At long last, the House Committee on Agriculture and the Senate Committee on Agriculture, Nutrition, and Forestry both marked up farm bills this week. But there are many miles to go before this legislation ever reaches home.
The Associated Press has a summary of several key differences in the main provisions (with dollar amounts stated on a per year basis).
In a partisan division that we saw already last year, when this legislation was still over-optimistically known as the "2012 Farm Bill," the House committee proposes deeper cuts to the Supplemental Nutrition Assistance Program (SNAP) than the Senate committee does. The House committee proposes to cut $2 billion per year, while the Senate committee proposes to cut $0.4 billion per year. The Republican committee leaders in the House sought the deeper SNAP cuts in part so they could move slower on budget cuts to direct payments for cotton farmers (largely in the South), and in part so they could accommodate the strong anti-food-stamp sentiment among some Republican legislators on the floor. Yet, these deep SNAP cuts may make it difficult to reach eventual agreement with the Democratic-led Senate, leading to possible continuation of the years-long impasse over U.S. food and farm policy.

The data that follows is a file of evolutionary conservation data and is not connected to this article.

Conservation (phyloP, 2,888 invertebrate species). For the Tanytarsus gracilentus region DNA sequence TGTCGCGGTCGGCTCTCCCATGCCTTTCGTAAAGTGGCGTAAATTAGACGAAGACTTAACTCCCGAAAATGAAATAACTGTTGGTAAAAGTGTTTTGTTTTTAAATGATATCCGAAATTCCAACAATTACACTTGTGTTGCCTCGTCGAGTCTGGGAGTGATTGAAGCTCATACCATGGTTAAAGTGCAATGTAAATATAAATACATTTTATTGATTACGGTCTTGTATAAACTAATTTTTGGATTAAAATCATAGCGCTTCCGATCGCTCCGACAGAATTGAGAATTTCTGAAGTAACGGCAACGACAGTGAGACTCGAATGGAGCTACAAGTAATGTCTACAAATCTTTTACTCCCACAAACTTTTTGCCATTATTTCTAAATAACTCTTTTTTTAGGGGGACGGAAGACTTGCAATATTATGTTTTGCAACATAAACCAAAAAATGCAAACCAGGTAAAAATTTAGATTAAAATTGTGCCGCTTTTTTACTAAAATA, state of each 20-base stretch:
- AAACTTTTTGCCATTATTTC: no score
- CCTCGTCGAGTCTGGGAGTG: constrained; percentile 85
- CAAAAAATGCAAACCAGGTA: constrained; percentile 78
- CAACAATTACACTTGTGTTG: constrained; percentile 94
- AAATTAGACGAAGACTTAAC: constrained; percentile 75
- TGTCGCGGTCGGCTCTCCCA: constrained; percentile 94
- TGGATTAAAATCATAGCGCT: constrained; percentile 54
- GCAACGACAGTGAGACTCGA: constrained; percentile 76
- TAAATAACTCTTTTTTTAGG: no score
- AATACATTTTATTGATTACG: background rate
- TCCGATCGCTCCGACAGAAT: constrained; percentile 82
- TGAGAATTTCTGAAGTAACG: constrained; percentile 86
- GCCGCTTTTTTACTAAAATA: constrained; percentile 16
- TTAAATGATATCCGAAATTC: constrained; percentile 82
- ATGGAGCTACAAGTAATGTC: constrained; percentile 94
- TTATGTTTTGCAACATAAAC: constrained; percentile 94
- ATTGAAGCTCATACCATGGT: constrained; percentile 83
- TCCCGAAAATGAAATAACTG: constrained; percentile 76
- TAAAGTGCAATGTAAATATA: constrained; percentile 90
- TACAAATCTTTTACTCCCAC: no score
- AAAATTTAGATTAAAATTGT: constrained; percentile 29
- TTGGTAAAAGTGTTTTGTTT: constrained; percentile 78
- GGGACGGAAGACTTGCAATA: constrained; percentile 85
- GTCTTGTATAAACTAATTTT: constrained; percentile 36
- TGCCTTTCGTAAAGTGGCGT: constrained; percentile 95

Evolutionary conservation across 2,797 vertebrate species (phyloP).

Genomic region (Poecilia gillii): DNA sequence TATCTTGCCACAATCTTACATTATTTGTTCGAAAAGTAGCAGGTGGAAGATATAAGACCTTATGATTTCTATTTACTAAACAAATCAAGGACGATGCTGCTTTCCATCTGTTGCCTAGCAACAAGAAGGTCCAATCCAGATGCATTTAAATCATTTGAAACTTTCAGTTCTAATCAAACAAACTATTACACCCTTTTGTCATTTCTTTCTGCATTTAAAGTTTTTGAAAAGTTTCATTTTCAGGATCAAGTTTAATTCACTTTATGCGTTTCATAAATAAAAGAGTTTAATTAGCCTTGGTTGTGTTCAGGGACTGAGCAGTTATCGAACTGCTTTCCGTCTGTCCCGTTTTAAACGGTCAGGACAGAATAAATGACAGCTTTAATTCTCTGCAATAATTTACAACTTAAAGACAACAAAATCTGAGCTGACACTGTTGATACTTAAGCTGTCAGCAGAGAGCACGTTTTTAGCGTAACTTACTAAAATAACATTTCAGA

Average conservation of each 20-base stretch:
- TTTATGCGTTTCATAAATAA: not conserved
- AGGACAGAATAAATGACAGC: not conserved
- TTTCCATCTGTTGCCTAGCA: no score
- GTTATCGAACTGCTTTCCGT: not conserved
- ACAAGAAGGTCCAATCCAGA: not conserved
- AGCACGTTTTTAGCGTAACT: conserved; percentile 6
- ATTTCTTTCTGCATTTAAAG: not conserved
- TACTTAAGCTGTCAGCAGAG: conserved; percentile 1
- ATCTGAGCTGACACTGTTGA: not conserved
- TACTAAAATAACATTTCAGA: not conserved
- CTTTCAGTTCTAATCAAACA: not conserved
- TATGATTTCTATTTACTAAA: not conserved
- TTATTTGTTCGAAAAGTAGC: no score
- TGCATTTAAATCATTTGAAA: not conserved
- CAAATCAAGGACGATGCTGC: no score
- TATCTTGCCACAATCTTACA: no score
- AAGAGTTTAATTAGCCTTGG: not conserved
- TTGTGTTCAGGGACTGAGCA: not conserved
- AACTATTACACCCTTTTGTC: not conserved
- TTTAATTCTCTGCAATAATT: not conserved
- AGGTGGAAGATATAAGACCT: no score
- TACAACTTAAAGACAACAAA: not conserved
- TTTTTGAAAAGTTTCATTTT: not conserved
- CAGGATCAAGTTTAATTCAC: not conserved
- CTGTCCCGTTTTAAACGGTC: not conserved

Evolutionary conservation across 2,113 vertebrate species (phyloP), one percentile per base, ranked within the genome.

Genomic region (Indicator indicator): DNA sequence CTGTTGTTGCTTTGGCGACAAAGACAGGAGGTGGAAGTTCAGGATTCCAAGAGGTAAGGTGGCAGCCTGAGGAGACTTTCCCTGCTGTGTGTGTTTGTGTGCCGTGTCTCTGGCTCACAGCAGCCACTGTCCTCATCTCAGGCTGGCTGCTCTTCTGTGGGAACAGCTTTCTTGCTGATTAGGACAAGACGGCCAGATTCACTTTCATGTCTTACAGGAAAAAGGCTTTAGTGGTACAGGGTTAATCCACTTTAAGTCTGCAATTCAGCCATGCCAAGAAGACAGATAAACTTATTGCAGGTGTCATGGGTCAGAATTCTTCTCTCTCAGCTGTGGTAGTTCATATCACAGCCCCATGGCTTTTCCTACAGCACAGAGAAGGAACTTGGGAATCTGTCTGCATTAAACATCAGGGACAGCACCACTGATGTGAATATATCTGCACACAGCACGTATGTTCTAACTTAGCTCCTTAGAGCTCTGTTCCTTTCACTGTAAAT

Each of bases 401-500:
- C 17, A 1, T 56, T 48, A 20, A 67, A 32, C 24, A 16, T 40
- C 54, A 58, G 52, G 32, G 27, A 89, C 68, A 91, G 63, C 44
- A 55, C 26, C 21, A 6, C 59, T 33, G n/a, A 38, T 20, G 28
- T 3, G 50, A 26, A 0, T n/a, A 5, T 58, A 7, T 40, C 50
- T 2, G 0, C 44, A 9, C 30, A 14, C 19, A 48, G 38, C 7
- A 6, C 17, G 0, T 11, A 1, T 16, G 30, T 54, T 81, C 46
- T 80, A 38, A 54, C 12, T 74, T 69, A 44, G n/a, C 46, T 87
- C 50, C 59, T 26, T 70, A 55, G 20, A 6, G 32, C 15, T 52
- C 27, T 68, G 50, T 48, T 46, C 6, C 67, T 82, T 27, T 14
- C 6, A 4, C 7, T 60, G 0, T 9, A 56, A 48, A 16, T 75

For the Senate committee bill, the National Sustainable Agriculture Coalition summarizes provisions of interest to producers interested in sustainable production practices, especially at the local and regional level. For the House committee bill, Politico reports on the political angles. The Hagstrom Report (gated, but valuable) is working overtime this week, and the FarmPolicy blog links to many national and regional media sources.